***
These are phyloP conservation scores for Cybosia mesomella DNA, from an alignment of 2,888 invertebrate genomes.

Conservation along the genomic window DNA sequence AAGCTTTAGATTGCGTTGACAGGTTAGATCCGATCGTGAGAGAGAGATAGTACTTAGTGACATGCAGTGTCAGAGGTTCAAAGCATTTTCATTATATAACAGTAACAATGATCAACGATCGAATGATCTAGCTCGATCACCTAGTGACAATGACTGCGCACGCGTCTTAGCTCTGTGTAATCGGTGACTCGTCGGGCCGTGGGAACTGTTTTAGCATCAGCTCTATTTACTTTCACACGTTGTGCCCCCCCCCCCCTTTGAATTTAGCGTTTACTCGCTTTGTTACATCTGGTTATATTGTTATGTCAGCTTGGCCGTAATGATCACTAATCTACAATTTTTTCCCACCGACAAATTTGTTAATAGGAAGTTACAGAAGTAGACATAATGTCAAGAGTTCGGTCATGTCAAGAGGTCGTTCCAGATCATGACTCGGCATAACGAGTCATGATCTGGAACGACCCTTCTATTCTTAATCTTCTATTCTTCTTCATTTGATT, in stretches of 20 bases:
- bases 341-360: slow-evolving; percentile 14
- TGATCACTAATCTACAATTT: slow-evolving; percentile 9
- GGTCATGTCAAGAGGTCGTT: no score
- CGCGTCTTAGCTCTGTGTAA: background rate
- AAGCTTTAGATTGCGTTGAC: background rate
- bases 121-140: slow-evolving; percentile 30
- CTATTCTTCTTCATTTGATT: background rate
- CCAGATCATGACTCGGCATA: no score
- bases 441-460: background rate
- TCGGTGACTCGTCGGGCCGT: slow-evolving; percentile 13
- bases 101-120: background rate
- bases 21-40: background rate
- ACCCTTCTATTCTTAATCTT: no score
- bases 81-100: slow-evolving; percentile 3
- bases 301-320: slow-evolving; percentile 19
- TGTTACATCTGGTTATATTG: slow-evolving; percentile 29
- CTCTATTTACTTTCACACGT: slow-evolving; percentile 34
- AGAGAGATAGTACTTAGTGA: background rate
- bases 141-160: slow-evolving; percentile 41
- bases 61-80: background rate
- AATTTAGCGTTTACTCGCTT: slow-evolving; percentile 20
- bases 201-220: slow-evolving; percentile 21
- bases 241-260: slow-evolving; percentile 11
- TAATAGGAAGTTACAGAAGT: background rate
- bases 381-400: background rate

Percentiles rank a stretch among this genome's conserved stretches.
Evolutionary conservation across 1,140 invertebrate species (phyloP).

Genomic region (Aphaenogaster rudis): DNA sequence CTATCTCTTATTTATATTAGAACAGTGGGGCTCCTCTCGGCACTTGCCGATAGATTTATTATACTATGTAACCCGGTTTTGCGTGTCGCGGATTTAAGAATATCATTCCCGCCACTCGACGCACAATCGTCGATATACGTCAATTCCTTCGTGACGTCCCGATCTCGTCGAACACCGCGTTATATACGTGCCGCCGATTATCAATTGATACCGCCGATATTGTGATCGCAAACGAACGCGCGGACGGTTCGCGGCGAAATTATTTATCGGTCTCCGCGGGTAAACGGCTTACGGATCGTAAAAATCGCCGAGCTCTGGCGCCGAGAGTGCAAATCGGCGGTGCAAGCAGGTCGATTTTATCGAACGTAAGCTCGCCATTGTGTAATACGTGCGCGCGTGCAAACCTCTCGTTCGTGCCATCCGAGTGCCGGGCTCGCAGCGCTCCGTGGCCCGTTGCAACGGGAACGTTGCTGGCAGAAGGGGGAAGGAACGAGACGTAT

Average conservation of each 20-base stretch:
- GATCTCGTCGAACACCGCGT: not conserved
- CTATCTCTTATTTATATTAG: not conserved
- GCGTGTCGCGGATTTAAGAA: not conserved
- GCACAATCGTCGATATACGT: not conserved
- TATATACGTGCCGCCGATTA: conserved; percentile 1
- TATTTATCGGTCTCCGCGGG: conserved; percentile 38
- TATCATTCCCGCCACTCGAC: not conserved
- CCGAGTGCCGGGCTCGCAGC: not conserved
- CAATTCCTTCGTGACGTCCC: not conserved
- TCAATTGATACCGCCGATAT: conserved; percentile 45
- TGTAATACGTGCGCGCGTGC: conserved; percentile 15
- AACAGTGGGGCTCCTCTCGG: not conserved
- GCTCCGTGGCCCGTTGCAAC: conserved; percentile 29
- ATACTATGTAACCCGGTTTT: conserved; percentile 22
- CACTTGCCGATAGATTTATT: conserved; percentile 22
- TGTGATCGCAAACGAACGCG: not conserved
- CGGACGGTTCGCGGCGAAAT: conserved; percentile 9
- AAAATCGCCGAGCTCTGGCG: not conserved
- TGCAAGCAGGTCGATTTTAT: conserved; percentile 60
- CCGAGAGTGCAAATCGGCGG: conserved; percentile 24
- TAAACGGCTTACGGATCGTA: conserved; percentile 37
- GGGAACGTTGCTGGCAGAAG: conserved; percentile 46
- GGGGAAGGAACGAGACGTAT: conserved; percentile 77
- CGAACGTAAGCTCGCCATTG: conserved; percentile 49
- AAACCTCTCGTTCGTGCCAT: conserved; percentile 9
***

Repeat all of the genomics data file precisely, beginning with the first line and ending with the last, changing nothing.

These are phyloP conservation scores for Cybosia mesomella DNA, from an alignment of 2,888 invertebrate genomes.

Conservation along the genomic window DNA sequence AAGCTTTAGATTGCGTTGACAGGTTAGATCCGATCGTGAGAGAGAGATAGTACTTAGTGACATGCAGTGTCAGAGGTTCAAAGCATTTTCATTATATAACAGTAACAATGATCAACGATCGAATGATCTAGCTCGATCACCTAGTGACAATGACTGCGCACGCGTCTTAGCTCTGTGTAATCGGTGACTCGTCGGGCCGTGGGAACTGTTTTAGCATCAGCTCTATTTACTTTCACACGTTGTGCCCCCCCCCCCCTTTGAATTTAGCGTTTACTCGCTTTGTTACATCTGGTTATATTGTTATGTCAGCTTGGCCGTAATGATCACTAATCTACAATTTTTTCCCACCGACAAATTTGTTAATAGGAAGTTACAGAAGTAGACATAATGTCAAGAGTTCGGTCATGTCAAGAGGTCGTTCCAGATCATGACTCGGCATAACGAGTCATGATCTGGAACGACCCTTCTATTCTTAATCTTCTATTCTTCTTCATTTGATT, in stretches of 20 bases:
- bases 341-360: slow-evolving; percentile 14
- TGATCACTAATCTACAATTT: slow-evolving; percentile 9
- GGTCATGTCAAGAGGTCGTT: no score
- CGCGTCTTAGCTCTGTGTAA: background rate
- AAGCTTTAGATTGCGTTGAC: background rate
- bases 121-140: slow-evolving; percentile 30
- CTATTCTTCTTCATTTGATT: background rate
- CCAGATCATGACTCGGCATA: no score
- bases 441-460: background rate
- TCGGTGACTCGTCGGGCCGT: slow-evolving; percentile 13
- bases 101-120: background rate
- bases 21-40: background rate
- ACCCTTCTATTCTTAATCTT: no score
- bases 81-100: slow-evolving; percentile 3
- bases 301-320: slow-evolving; percentile 19
- TGTTACATCTGGTTATATTG: slow-evolving; percentile 29
- CTCTATTTACTTTCACACGT: slow-evolving; percentile 34
- AGAGAGATAGTACTTAGTGA: background rate
- bases 141-160: slow-evolving; percentile 41
- bases 61-80: background rate
- AATTTAGCGTTTACTCGCTT: slow-evolving; percentile 20
- bases 201-220: slow-evolving; percentile 21
- bases 241-260: slow-evolving; percentile 11
- TAATAGGAAGTTACAGAAGT: background rate
- bases 381-400: background rate

Percentiles rank a stretch among this genome's conserved stretches.
Evolutionary conservation across 1,140 invertebrate species (phyloP).

Genomic region (Aphaenogaster rudis): DNA sequence CTATCTCTTATTTATATTAGAACAGTGGGGCTCCTCTCGGCACTTGCCGATAGATTTATTATACTATGTAACCCGGTTTTGCGTGTCGCGGATTTAAGAATATCATTCCCGCCACTCGACGCACAATCGTCGATATACGTCAATTCCTTCGTGACGTCCCGATCTCGTCGAACACCGCGTTATATACGTGCCGCCGATTATCAATTGATACCGCCGATATTGTGATCGCAAACGAACGCGCGGACGGTTCGCGGCGAAATTATTTATCGGTCTCCGCGGGTAAACGGCTTACGGATCGTAAAAATCGCCGAGCTCTGGCGCCGAGAGTGCAAATCGGCGGTGCAAGCAGGTCGATTTTATCGAACGTAAGCTCGCCATTGTGTAATACGTGCGCGCGTGCAAACCTCTCGTTCGTGCCATCCGAGTGCCGGGCTCGCAGCGCTCCGTGGCCCGTTGCAACGGGAACGTTGCTGGCAGAAGGGGGAAGGAACGAGACGTAT

Average conservation of each 20-base stretch:
- GATCTCGTCGAACACCGCGT: not conserved
- CTATCTCTTATTTATATTAG: not conserved
- GCGTGTCGCGGATTTAAGAA: not conserved
- GCACAATCGTCGATATACGT: not conserved
- TATATACGTGCCGCCGATTA: conserved; percentile 1
- TATTTATCGGTCTCCGCGGG: conserved; percentile 38
- TATCATTCCCGCCACTCGAC: not conserved
- CCGAGTGCCGGGCTCGCAGC: not conserved
- CAATTCCTTCGTGACGTCCC: not conserved
- TCAATTGATACCGCCGATAT: conserved; percentile 45
- TGTAATACGTGCGCGCGTGC: conserved; percentile 15
- AACAGTGGGGCTCCTCTCGG: not conserved
- GCTCCGTGGCCCGTTGCAAC: conserved; percentile 29
- ATACTATGTAACCCGGTTTT: conserved; percentile 22
- CACTTGCCGATAGATTTATT: conserved; percentile 22
- TGTGATCGCAAACGAACGCG: not conserved
- CGGACGGTTCGCGGCGAAAT: conserved; percentile 9
- AAAATCGCCGAGCTCTGGCG: not conserved
- TGCAAGCAGGTCGATTTTAT: conserved; percentile 60
- CCGAGAGTGCAAATCGGCGG: conserved; percentile 24
- TAAACGGCTTACGGATCGTA: conserved; percentile 37
- GGGAACGTTGCTGGCAGAAG: conserved; percentile 46
- GGGGAAGGAACGAGACGTAT: conserved; percentile 77
- CGAACGTAAGCTCGCCATTG: conserved; percentile 49
- AAACCTCTCGTTCGTGCCAT: conserved; percentile 9